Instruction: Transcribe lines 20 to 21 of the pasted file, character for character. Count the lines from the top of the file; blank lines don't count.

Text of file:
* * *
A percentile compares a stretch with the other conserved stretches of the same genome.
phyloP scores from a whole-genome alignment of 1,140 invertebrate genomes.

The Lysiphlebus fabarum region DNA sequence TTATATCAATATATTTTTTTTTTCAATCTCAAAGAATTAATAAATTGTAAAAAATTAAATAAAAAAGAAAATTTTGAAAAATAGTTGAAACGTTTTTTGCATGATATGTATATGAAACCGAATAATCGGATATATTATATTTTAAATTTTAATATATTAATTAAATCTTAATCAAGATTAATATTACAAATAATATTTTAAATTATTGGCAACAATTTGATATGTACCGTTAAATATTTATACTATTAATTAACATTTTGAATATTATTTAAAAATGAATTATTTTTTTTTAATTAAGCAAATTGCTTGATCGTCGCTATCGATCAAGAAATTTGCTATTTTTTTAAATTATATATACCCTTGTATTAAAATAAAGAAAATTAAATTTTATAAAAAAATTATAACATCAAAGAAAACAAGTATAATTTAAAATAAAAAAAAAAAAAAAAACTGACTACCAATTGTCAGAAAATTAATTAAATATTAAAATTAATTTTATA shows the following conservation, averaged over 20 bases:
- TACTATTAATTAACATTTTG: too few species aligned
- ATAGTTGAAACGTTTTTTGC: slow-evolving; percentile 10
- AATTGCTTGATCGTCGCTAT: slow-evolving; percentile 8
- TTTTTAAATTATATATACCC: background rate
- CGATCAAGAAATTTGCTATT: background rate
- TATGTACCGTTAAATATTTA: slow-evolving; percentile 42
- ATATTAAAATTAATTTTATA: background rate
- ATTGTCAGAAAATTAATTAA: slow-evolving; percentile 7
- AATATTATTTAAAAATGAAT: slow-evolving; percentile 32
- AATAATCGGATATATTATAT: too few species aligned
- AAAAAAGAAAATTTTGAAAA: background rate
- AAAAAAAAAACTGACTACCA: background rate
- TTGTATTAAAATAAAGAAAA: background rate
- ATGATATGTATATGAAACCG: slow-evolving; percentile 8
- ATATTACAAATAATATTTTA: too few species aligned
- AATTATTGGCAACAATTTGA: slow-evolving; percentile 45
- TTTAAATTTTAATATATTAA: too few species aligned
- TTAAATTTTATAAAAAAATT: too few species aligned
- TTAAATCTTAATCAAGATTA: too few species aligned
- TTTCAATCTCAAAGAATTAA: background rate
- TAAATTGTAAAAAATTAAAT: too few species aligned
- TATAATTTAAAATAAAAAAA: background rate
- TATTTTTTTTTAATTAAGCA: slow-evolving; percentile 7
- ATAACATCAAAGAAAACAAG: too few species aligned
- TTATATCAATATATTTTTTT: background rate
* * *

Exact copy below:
- TTTAAATTTTAATATATTAA: too few species aligned
- TTAAATTTTATAAAAAAATT: too few species aligned